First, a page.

Pubmed CrossRef
  9. Boultwood J, Pellagatti A, McKenzie AN, Wainscoat JS. Advances in the 5q-syndrome. Blood 2010;116:5803-11.
    Pubmed PMC CrossRef
  10. Sperling AS, Gibson CJ, Ebert BL. The genetics of myelodysplastic syndrome: from clonal haematopoiesis to secondary leukaemia. Nat Rev Cancer 2017;17:5-19.
    Pubmed PMC CrossRef
  11. List A, Dewald G, Bennett J, et al. Lenalidomide in the myelo-dysplastic syndrome with chromosome 5q deletion. N Engl J Med 2006;355:1456-65.
    Pubmed CrossRef
  12. Fenaux P, Giagounidis A, Selleslag D, et al. A randomized phase 3 study of lenalidomide versus placebo in RBC transfusion-dependent patients with Low-/Intermediate-1-risk myelodysplastic syndromes with del5q. Blood 2011;118:3765-76.
    Pubmed CrossRef
  13. Kuendgen A, Lauseker M, List AF, et al. Lenalidomide does not increase AML progression risk in RBC transfusion-dependent patients with Low- or Intermediate-1-risk MDS with del(5q): a comparative analysis. Leukemia 2013;27:1072-9.
    Pubmed PMC CrossRef
  14. Lee JH, Lee JH, Shin YR, et al. Application of different prognostic scoring systems and comparison of the FAB and WHO classifications in Korean patients with myelodysplastic syndrome. Leukemia 2003;17:305-13.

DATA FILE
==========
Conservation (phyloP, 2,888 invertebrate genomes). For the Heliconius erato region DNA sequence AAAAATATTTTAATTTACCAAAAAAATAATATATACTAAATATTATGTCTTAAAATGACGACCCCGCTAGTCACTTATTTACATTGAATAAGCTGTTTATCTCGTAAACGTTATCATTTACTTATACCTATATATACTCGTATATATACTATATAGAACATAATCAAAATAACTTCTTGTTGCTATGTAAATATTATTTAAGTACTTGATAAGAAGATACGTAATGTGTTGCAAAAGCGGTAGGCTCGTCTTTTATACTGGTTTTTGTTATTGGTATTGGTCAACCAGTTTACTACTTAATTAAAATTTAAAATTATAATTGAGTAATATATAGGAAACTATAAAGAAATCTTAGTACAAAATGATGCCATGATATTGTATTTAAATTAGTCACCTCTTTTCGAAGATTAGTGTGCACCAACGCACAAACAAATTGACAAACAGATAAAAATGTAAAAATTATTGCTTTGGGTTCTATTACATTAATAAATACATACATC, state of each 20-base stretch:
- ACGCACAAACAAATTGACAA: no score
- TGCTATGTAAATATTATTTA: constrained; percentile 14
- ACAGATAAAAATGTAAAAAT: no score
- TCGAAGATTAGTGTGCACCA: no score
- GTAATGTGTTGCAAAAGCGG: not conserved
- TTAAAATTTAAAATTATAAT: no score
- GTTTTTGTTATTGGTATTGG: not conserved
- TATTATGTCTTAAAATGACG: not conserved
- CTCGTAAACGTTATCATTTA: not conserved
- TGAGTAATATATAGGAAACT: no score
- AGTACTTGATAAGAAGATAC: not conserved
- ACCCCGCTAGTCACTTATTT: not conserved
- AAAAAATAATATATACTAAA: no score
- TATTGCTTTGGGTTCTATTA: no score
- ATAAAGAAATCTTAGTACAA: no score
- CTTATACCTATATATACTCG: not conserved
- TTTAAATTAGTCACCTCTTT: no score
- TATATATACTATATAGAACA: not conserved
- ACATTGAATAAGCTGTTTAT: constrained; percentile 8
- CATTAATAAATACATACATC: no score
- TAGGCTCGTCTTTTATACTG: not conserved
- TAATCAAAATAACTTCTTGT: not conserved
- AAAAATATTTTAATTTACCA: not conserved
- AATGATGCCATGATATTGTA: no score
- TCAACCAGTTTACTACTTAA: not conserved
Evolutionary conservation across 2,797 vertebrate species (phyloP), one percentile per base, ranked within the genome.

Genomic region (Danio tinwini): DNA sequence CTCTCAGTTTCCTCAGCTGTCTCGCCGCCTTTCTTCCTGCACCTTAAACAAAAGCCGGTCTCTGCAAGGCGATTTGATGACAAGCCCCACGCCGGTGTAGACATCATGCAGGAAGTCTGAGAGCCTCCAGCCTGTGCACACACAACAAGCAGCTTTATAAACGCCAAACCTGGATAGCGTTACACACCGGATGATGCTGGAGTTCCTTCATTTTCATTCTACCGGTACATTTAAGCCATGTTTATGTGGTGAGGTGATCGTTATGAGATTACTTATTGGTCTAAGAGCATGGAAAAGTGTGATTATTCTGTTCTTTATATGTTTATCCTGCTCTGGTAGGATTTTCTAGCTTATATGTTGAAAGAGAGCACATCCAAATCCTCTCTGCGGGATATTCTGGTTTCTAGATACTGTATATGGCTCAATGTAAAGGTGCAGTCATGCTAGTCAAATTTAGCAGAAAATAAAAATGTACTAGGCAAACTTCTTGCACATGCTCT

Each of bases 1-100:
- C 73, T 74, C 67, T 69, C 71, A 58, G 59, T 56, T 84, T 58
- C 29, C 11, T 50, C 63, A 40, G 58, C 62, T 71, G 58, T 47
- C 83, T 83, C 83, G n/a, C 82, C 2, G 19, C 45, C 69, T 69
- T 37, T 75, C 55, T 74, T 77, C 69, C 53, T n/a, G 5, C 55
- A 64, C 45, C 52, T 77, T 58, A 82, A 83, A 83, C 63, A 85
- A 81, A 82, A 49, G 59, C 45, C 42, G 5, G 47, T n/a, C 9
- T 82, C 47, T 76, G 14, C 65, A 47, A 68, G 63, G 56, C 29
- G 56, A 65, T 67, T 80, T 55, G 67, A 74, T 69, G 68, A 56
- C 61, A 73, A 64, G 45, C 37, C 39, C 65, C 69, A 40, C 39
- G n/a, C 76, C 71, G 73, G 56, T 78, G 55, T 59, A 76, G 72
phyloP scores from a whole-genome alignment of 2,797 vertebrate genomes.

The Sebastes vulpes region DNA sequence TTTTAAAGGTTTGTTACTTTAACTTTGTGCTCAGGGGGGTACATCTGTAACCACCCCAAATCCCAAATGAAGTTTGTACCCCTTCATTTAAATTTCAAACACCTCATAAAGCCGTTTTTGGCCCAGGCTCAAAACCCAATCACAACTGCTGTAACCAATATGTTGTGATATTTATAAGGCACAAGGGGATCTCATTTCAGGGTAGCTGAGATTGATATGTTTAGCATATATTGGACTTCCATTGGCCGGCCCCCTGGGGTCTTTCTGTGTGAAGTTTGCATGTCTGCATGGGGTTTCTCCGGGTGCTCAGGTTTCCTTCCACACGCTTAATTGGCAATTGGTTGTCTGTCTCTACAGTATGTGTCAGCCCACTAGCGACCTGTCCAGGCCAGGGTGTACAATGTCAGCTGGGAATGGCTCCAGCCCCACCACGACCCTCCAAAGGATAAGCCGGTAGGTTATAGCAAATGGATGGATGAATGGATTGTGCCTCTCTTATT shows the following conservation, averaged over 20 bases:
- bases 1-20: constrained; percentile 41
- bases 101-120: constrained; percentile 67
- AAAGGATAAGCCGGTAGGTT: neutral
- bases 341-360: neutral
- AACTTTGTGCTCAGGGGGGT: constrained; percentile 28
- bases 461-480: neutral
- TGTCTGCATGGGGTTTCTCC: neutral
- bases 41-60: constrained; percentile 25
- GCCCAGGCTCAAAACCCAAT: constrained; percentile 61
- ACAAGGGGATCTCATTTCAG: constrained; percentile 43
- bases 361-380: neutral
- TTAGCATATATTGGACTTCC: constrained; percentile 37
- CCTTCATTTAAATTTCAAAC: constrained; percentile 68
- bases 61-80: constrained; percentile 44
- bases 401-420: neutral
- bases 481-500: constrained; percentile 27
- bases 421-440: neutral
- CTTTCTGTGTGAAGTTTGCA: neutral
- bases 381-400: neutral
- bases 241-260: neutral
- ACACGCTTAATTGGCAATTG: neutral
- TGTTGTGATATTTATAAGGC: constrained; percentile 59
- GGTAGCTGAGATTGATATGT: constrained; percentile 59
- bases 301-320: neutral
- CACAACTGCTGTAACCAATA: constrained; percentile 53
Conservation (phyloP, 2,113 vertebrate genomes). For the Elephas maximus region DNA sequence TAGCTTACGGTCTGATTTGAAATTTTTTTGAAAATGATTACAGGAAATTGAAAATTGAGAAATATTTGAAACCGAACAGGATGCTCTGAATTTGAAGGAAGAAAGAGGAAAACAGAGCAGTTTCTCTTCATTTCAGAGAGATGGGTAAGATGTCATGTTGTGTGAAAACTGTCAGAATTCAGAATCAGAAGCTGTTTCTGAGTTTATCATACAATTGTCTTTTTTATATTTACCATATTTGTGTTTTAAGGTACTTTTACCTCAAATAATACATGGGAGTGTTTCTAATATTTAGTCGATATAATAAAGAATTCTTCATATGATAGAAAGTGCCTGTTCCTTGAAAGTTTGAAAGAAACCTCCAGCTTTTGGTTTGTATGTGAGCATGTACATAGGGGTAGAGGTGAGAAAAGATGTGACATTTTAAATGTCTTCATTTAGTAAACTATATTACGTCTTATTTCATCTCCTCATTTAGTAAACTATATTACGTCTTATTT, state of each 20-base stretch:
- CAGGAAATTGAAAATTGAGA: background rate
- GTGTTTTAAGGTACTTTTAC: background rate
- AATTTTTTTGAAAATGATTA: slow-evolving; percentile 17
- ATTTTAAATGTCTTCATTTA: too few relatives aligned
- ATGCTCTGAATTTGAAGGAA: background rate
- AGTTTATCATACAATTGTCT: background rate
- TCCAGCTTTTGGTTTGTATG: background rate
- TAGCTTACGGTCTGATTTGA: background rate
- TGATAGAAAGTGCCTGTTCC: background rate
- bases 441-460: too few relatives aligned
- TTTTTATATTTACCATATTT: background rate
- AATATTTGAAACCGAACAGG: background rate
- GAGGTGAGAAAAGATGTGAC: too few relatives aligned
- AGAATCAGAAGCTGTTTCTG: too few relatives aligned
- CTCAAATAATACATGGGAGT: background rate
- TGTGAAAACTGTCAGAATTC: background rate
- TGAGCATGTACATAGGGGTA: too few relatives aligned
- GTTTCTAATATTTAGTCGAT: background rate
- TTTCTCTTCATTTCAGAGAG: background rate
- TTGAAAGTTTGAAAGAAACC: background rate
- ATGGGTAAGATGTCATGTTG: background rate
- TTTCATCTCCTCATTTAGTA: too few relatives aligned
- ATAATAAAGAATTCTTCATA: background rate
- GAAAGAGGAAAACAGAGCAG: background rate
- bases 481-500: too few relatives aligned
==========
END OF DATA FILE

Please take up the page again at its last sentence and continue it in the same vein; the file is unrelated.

Pubmed CrossRef
  15. Miyazaki Y, Tuechler H, Sanz G, et al. Differing clinical features between Japanese and Caucasian patients with myelodysplastic syndromes: analysis from the International Working Group for Prognosis of MDS. Leuk Res 2018;73:51-7.
    Pubmed CrossRef
  16. Harada H, Watanabe M, Suzuki K, et al. Lenalidomide is active in Japanese patients with symptomatic anemia in low- or intermediate-1 risk myelodysplastic syndromes with a deletion 5q abnormality. Int J Hematol 2009;90:353-60.
    Pubmed CrossRef
  17. Kelaidi C, Park S, Brechignac S, et al. Treatment of myelo-dysplastic syndromes with 5q deletion before the lenalidomide era; the GFM experience with EPO and thalidomide. Leuk Res 2008;32:1049-53.
    Pubmed CrossRef
  18. Pan WH, Flegal KM, Chang HY, Yeh WT, Yeh CJ, Lee WC. Body mass index and obesity-related metabolic disorders in Taiwanese and US whites and blacks: implications for definitions of overweight and obesity for Asians. Am J Clin Nutr 2004;79:31-9.
    Pubmed CrossRef
  19. Le Bras F, Sebert M, Kelaidi C, et al. Treatment by lenalidomide in lower risk myelodysplastic syndrome with 5q deletion--the GFM experience. Leuk Res 2011;35:1444-8.
    Pubmed CrossRef
  20. Hong J, Lee JH, Yhim HY, et al. Incidence of venous thrombo-embolism in Korea from 2009 to 2013. PLoS One 2018;13:e0191897.
    Pubmed PMC CrossRef


This Article

Current Issue


SCImago Journal & Country Rank

Indexed/Covered by

Today : 379  /
Total : 315,124